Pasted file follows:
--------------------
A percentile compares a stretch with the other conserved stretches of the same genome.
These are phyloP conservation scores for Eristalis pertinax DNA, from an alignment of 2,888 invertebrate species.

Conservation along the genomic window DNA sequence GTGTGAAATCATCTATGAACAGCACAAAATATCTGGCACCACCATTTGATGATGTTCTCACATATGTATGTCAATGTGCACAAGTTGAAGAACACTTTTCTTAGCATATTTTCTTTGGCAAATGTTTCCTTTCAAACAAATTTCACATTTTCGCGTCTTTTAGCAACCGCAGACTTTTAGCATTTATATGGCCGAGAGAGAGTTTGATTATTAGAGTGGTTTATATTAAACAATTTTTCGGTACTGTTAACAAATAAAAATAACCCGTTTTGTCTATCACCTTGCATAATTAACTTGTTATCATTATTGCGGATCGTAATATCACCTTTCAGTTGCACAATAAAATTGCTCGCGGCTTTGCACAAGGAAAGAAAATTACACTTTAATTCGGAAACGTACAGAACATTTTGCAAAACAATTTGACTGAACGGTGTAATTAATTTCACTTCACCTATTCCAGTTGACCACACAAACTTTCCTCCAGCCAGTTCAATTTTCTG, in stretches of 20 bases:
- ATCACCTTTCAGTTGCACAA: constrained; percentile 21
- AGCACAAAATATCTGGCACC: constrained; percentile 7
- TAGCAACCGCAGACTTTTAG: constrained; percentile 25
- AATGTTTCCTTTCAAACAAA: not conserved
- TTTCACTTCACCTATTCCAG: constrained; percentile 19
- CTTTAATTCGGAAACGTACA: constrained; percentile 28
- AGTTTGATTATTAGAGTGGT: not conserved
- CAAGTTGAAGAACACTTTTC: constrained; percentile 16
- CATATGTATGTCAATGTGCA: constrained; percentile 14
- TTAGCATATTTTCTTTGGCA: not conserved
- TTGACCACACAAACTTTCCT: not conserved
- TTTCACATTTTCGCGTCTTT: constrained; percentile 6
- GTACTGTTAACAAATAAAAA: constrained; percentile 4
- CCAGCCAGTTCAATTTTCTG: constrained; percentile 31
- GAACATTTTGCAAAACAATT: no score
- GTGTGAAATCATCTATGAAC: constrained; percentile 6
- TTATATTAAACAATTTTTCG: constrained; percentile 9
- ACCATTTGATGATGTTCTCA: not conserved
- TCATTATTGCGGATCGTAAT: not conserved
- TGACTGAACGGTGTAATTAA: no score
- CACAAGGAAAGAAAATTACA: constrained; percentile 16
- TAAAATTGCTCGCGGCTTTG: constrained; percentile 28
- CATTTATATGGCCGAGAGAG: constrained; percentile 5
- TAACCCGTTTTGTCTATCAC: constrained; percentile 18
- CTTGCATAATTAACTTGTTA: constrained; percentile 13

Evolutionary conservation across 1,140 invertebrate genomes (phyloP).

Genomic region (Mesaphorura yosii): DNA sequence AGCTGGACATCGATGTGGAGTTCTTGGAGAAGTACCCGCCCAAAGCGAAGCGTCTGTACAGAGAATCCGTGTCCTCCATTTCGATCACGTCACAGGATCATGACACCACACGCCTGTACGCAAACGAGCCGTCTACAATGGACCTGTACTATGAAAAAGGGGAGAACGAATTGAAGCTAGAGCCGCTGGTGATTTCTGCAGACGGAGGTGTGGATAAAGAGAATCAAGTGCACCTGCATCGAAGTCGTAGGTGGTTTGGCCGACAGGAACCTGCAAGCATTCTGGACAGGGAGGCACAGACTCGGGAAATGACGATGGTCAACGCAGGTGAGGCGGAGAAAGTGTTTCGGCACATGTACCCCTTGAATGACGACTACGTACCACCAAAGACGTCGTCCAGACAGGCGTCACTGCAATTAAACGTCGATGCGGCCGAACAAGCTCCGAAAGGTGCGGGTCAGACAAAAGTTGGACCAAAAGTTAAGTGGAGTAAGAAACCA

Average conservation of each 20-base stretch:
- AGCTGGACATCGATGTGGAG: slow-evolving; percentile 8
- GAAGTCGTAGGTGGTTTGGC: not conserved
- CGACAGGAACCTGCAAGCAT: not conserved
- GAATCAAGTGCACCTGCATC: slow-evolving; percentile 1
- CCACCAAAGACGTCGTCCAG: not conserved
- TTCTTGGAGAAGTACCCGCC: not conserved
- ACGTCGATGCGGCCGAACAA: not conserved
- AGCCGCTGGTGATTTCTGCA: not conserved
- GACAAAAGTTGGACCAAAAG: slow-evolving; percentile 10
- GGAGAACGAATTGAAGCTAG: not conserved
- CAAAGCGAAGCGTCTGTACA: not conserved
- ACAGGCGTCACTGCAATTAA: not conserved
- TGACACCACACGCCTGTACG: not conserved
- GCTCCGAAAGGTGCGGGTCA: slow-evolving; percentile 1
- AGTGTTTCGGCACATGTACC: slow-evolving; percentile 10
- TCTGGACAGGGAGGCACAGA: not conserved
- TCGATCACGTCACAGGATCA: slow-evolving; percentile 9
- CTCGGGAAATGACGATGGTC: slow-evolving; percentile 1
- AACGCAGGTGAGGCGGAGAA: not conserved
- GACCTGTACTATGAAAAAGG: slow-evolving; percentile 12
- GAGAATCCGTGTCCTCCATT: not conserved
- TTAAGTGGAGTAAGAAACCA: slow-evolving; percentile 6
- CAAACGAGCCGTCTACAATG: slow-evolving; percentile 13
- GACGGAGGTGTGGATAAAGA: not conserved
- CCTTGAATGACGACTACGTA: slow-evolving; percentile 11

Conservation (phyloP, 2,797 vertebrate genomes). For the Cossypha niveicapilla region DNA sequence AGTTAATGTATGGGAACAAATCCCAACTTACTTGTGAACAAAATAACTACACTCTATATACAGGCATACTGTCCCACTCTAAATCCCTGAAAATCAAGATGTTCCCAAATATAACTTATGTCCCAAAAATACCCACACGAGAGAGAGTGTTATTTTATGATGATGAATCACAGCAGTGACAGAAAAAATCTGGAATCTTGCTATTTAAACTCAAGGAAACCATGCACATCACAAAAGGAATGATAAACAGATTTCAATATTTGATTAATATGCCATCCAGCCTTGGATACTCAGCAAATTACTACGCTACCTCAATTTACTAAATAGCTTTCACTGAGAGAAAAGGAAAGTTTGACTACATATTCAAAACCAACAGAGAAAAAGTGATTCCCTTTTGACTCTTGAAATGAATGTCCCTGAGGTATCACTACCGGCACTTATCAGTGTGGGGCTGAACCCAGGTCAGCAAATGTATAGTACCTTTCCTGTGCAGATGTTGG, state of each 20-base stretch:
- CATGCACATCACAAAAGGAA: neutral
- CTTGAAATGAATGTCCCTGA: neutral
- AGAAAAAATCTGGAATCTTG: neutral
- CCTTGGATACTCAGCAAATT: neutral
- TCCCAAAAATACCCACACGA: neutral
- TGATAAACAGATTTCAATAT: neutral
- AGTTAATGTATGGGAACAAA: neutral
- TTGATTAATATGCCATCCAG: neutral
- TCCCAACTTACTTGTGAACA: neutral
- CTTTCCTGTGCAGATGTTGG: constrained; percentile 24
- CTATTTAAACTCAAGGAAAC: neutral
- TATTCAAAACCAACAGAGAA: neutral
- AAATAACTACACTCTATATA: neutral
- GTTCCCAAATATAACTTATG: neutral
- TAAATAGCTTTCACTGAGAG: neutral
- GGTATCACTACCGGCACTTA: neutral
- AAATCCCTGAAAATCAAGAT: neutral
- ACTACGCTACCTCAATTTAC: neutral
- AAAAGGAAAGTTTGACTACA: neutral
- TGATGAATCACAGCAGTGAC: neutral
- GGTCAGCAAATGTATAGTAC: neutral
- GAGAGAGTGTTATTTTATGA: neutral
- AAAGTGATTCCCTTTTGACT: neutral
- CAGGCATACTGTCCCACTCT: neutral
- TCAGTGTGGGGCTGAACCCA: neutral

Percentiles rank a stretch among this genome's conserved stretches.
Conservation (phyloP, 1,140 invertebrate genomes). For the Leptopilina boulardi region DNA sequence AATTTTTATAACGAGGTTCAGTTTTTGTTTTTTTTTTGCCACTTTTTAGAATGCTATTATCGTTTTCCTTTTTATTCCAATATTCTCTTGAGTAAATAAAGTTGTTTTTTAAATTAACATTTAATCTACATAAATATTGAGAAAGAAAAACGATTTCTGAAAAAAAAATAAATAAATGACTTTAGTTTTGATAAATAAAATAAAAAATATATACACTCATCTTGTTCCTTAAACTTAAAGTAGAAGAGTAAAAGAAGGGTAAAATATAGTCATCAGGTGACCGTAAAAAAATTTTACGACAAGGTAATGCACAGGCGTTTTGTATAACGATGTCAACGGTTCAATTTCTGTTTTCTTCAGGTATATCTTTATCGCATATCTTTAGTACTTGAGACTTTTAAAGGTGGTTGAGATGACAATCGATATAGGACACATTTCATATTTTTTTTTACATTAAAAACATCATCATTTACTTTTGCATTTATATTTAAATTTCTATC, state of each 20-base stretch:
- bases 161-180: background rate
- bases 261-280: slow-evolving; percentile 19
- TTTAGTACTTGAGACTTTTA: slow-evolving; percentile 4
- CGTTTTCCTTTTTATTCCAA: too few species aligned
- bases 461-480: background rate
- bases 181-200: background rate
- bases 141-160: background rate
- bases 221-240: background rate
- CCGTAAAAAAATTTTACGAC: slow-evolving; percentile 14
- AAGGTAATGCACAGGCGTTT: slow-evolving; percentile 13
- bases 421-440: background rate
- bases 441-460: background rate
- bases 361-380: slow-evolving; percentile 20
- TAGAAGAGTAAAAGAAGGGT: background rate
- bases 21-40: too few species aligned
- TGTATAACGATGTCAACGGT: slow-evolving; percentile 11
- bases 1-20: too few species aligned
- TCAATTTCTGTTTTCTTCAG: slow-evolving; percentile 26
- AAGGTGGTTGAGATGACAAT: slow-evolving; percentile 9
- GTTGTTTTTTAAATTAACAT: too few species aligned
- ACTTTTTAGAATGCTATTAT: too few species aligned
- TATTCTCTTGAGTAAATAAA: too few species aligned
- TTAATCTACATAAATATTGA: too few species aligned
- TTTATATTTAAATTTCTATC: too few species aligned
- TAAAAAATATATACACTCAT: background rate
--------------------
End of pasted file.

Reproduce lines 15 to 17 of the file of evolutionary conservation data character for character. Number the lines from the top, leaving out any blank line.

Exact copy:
- TTTCACATTTTCGCGTCTTT: constrained; percentile 6
- GTACTGTTAACAAATAAAAA: constrained; percentile 4
- CCAGCCAGTTCAATTTTCTG: constrained; percentile 31